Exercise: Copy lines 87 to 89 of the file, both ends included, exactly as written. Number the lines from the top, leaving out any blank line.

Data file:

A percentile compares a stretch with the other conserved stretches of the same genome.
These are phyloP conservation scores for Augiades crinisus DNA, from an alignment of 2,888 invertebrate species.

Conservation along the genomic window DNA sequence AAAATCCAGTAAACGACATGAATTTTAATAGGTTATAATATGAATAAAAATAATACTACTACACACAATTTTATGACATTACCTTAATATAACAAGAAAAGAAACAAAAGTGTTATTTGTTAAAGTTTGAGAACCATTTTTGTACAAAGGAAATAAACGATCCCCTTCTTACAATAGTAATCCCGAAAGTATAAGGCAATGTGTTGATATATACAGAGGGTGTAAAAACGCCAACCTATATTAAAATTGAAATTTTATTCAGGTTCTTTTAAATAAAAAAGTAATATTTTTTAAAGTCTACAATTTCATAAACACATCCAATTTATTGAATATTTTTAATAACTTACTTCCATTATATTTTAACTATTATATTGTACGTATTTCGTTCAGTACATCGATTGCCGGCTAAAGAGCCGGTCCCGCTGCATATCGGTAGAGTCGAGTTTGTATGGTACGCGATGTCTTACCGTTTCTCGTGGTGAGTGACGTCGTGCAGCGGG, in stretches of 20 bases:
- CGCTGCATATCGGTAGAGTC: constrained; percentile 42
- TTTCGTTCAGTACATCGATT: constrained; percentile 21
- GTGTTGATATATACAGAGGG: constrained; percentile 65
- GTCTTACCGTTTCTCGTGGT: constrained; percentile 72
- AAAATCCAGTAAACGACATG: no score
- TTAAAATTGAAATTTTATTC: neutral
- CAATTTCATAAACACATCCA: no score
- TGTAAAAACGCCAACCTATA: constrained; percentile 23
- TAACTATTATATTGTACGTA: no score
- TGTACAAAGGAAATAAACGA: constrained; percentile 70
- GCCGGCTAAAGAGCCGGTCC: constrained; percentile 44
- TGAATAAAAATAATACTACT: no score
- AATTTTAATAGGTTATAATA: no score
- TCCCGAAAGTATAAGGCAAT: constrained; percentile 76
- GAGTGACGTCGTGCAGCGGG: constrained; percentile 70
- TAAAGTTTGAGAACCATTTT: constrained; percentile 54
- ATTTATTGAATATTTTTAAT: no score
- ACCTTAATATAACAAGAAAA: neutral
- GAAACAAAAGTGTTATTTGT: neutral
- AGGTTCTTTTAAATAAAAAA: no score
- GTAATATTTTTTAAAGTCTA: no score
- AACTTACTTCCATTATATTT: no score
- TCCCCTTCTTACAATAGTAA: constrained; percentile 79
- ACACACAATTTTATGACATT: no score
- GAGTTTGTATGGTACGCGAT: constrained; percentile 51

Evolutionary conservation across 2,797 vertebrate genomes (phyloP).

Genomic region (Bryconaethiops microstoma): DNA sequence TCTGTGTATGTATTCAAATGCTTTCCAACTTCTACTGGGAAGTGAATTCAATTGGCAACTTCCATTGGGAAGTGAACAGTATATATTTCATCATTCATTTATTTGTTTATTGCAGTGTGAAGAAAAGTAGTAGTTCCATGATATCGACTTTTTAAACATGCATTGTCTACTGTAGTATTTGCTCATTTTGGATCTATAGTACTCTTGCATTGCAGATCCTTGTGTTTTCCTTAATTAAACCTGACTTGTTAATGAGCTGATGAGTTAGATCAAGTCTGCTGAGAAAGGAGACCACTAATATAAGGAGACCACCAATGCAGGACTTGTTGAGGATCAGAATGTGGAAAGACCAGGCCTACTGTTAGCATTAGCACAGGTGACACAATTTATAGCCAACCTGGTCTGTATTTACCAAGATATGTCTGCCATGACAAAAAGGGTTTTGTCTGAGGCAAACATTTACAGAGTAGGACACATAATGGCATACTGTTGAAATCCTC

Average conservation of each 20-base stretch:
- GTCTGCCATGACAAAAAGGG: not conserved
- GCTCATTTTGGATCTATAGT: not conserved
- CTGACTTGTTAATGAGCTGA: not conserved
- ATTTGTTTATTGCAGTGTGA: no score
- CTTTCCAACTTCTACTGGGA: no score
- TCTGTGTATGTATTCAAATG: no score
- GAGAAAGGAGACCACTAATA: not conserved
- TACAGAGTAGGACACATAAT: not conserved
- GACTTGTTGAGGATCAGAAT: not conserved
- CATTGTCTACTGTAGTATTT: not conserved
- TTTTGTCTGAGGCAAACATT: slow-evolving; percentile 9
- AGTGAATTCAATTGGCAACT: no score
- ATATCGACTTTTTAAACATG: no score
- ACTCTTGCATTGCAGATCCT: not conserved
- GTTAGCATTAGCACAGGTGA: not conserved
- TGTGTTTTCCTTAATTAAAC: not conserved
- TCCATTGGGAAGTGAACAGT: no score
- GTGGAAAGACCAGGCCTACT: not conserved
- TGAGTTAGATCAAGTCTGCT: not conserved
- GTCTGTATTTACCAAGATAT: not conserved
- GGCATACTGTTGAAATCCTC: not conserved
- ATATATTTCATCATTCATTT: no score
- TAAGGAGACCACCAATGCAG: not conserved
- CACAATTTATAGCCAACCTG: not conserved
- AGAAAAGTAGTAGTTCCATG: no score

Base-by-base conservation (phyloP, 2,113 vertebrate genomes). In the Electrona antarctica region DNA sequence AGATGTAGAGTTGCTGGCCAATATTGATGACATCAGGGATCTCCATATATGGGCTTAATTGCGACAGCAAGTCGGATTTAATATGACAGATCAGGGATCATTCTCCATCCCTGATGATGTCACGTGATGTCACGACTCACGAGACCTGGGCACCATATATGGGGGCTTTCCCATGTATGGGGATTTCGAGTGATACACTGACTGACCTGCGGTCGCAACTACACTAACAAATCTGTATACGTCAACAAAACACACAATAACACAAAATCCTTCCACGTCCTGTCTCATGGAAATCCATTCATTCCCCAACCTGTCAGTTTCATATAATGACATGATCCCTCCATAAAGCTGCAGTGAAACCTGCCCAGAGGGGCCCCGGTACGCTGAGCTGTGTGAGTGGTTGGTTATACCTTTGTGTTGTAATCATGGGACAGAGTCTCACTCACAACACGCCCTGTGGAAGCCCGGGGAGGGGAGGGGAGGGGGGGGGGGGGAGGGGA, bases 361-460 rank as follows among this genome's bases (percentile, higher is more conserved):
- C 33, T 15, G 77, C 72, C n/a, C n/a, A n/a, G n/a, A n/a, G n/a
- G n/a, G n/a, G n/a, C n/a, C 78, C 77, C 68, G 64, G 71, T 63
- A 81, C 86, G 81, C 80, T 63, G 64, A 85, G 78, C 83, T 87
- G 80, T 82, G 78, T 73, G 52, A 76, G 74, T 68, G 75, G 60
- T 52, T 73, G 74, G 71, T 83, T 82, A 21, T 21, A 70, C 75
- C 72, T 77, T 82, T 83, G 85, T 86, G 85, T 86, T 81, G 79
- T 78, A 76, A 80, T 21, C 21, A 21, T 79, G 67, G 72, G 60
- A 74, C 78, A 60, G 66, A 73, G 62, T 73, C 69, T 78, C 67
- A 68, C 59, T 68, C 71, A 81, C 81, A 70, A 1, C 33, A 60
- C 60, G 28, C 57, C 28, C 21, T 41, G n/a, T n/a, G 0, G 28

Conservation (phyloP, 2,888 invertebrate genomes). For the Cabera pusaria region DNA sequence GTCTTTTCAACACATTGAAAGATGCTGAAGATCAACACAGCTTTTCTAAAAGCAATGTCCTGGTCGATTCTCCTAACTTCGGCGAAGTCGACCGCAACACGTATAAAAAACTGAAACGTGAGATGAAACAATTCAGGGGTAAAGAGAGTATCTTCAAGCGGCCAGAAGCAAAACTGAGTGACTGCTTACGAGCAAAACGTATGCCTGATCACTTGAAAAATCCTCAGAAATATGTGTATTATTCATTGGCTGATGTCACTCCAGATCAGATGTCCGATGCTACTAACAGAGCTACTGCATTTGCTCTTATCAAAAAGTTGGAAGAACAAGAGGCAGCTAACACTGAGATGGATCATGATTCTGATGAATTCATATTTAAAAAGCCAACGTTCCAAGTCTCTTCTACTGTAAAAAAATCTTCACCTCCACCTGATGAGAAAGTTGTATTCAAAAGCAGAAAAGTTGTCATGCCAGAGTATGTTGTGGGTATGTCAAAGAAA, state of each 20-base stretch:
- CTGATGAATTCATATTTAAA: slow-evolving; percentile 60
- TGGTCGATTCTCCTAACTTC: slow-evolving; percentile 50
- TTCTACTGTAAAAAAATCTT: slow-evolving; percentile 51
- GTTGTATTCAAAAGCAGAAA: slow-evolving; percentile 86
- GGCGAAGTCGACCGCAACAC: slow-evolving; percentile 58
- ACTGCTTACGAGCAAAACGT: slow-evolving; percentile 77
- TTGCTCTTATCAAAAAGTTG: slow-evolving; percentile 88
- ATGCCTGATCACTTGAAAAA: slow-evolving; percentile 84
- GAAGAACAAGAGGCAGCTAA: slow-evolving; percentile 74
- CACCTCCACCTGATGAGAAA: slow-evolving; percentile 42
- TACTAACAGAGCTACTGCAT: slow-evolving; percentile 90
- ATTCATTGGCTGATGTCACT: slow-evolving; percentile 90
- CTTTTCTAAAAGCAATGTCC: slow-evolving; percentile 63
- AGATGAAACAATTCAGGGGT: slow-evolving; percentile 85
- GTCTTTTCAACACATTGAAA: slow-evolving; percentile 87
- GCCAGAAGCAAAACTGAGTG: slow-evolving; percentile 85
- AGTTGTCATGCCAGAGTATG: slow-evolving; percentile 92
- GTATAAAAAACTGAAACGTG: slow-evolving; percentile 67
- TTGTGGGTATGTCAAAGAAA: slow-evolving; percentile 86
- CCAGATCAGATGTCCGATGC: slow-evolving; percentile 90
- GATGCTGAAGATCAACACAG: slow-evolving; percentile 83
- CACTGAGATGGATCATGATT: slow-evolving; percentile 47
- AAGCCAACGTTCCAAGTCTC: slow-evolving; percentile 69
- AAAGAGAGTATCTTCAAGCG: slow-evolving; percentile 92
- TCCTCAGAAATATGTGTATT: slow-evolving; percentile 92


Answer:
- TTGTGGGTATGTCAAAGAAA: slow-evolving; percentile 86
- CCAGATCAGATGTCCGATGC: slow-evolving; percentile 90
- GATGCTGAAGATCAACACAG: slow-evolving; percentile 83